The case for the defence

Born 1404
Executed 1440
Exonerated 1992

It is now widely accepted that the trial of Gilles de Rais was a miscarriage of justice. He was a great war hero on the French side; his judges were pro-English and had an interest in blackening his name and, possibly, by association, that of Jehanne d'Arc. His confession was obtained under threat of torture and also excommunication, which he dreaded. A close examination of the testimony of his associates, in particular that of Poitou and Henriet, reveals that they are almost identical and were clearly extracted by means of torture. Even the statements of outsiders, alleging the disappearance of children, mostly boil down to hearsay; the very few cases where named children have vanished can be traced back to the testimony of just eight witnesses. There was no physical evidence to back up this testimony, not a body or even a fragment of bone. His judges also stood to gain from his death: in fact, Jean V Duke of Brittany, who enabled his prosecution, disposed of his share of the loot before de Rais was even arrested.

In France, the subject of his probable innocence is far more freely discussed than it is in the English-speaking world. In 1992 a Vendéen author named Gilbert Prouteau was hired by the Breton tourist board to write a new biography. Prouteau was not quite the tame biographer that was wanted and his book, Gilles de Rais ou la gueule du loup, argued that Gilles de Rais was not guilty. Moreover, he summoned a special court to re-try the case, which sensationally resulted in an acquittal. As of 1992, Gilles de Rais is an innocent man.

In the mid-1920s he was even put forward for beatification, by persons unknown. He was certainly not the basis for Bluebeard, this is a very old story which appears all over the world in different forms.

Le 3 janvier 1443... le roi de France dénonçait le verdict du tribunal piloté par l'Inquisition.
Charles VII adressait au duc de Bretagne les lettres patentes dénonçant la machination du procès du maréchal: "Indûment condamné", tranche le souverain. Cette démarche a été finalement étouffée par l'Inquisition et les intrigues des grands féodaux. (Gilbert Prouteau)

Two years after the execution the King granted letters of rehabilitation for that 'the said Gilles, unduly and without cause, was condemned and put to death'. (Margaret Murray)

Sunday, 25 September 2011

From Inside Bluebeard's Castle by Carl Stuart Leafstedt

The Emergence of a Sympathetic Bluebeard
in Turn-of-the-Century Literature

A French abbot named Eugene Bossard published portions of the extensive
court documents for the first time in a massive study of Gilles de Rais that appeared
in 1885 (a second edition followed in 1886). Such was the authority of
Bossard's book that it became the point of departure for all subsequent debate on
the Baron of Rais, a status earned in part due to its exhaustive coverage of the
relevant fifteenth-century source material. From archives in Paris, Nantes, and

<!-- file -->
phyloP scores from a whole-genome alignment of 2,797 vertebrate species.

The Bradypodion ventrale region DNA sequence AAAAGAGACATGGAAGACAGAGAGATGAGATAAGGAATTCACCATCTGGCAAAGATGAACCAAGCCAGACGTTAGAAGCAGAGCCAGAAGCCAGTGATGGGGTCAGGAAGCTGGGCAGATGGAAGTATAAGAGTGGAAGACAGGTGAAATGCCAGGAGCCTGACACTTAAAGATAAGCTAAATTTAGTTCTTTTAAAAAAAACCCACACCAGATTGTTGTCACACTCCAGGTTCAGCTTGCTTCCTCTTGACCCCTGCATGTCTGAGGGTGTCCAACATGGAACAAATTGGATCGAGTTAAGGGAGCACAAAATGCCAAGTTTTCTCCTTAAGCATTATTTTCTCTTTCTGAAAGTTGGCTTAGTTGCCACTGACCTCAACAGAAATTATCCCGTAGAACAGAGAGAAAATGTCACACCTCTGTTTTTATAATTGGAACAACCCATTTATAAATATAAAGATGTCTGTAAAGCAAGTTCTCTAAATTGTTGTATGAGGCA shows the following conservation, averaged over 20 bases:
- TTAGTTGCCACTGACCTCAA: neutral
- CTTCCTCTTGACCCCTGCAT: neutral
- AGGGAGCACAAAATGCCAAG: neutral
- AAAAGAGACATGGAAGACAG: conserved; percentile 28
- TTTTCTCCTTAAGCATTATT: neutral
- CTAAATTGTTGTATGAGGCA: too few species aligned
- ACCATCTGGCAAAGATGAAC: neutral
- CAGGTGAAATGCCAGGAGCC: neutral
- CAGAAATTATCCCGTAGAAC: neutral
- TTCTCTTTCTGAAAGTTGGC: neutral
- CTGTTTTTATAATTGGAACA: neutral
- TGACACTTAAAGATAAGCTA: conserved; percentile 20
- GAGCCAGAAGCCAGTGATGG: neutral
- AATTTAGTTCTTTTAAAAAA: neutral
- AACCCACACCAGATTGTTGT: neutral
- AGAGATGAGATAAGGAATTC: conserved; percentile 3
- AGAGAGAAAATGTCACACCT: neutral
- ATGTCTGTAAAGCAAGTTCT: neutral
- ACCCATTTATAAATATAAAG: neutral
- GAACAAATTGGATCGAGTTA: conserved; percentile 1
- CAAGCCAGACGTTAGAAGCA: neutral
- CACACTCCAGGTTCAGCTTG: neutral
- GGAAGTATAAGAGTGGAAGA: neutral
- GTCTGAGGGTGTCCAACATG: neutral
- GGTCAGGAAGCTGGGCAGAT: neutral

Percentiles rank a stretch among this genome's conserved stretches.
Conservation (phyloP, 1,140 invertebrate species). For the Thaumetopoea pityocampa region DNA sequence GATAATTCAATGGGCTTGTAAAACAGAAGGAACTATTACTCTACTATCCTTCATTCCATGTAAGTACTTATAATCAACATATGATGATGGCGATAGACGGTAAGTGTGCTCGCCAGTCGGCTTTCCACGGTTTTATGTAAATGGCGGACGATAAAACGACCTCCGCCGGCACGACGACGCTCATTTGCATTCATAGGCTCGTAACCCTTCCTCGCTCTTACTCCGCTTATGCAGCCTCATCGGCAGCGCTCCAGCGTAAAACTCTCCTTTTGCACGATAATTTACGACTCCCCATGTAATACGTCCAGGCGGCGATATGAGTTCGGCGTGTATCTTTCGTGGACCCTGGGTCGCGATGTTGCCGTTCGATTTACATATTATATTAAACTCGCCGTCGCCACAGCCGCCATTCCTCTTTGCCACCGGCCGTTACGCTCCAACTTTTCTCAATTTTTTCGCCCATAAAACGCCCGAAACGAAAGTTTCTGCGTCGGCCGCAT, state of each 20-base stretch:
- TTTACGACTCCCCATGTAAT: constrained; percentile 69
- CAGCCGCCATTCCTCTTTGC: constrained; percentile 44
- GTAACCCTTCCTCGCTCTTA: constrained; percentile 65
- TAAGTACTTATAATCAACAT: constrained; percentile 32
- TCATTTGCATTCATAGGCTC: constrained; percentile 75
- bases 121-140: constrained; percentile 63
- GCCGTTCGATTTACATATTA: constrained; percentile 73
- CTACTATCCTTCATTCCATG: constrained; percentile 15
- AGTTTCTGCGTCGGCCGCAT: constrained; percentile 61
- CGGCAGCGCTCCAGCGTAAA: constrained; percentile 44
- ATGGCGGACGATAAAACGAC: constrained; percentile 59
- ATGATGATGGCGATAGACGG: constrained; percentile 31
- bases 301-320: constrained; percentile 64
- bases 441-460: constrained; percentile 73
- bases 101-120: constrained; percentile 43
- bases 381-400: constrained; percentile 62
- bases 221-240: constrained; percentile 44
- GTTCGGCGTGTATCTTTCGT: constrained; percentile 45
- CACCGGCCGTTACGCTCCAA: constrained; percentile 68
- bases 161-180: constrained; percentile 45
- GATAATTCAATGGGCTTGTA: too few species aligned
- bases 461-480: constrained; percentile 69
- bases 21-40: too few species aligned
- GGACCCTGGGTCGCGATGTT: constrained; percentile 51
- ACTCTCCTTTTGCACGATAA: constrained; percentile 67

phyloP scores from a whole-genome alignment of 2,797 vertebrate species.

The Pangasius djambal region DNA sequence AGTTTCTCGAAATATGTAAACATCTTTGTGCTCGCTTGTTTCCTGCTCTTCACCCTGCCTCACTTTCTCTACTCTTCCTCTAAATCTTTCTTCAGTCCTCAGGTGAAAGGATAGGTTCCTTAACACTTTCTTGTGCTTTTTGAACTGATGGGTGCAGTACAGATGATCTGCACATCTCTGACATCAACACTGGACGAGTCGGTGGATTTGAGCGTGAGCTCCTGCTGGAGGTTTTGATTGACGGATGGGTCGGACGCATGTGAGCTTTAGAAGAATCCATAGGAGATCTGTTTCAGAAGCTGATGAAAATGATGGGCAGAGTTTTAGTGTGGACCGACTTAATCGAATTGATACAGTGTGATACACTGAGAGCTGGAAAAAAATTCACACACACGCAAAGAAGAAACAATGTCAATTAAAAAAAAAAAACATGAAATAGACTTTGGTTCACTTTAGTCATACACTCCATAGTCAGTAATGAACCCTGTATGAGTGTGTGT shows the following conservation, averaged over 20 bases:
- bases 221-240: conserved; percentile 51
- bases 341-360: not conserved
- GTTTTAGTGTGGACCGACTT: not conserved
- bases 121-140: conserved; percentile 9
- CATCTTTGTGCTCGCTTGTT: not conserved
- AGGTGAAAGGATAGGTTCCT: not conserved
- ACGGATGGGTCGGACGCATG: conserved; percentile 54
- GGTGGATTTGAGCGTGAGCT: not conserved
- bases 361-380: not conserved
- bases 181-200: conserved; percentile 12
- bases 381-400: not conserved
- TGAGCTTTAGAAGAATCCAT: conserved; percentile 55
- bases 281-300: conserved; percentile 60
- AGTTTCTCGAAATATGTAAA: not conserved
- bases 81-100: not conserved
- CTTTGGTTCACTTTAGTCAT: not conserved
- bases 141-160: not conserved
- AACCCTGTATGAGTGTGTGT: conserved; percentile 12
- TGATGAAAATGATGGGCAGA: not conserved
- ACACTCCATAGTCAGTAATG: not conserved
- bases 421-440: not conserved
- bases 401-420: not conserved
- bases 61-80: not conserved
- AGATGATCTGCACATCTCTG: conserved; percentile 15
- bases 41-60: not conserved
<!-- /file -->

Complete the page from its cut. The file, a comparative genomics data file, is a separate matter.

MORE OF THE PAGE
across the Loire Valley, Bossard gathered the surviving historical records and,
with impressive scholarship, used them to build a case, surprisingly, for Gilles's
spiritual salvation.

Friday, 22 July 2011

Son et lumière at Machecoul

Gilles de Rais is now an industry in the Pays de Retz & he seems to be treated more as a national hero than a monster. This, of course, was one of the aims of Gilbert Prouteau in calling for his rehabilitation.

Saturday, 11 June 2011

Forensic evidence

Qu'ont-ils détecté, déniché, découvert au cours de leurs exploration? Rien, pas un indice. Pas une dent. Pas un vestige, pas un cheveu. Pas un témoin qui puisse dire: «J'ai vu». Pas une mère en pleurs qui clame: «Voilà la robe souillée de sang de ma fille morte.» Pas un père qui vienne apporter un coeur d'enfant arraché de la poitrine et enveloppé dans un linge maculé.
(Gilbert Prouteau, Gilles de Rais ou la gueule du loup)

"What did they find, unearth, discover during their exploration? Nothing, not a clue. Not a tooth. Not a trace, not a hair. Not one witness who can say: "I have seen." Not a weeping mother who claims: "There is the dress stained with the blood of my dead daughter" Not a father who brings a child's heart ripped from its chest and wrapped in a spotted cloth."

No forensic evidence was produced at the trial of Gilles de Rais.

Thursday, 13 January 2011

Plaque, Champtocé

The birth of Gilles de Rais is marked by a plaque with strangely anodyne wording... It must have taken the Association Croix de Sable and the Mairie de Champtocé sur Loire a great deal of agonising to come up with a form of words that would offend neither the revisionists nor the traditionalists.

The charges related to alchemy were, interestingly, the only ones Gilles admitted in his first confession, before the threat of torture and the production of the forced testimony of his servants.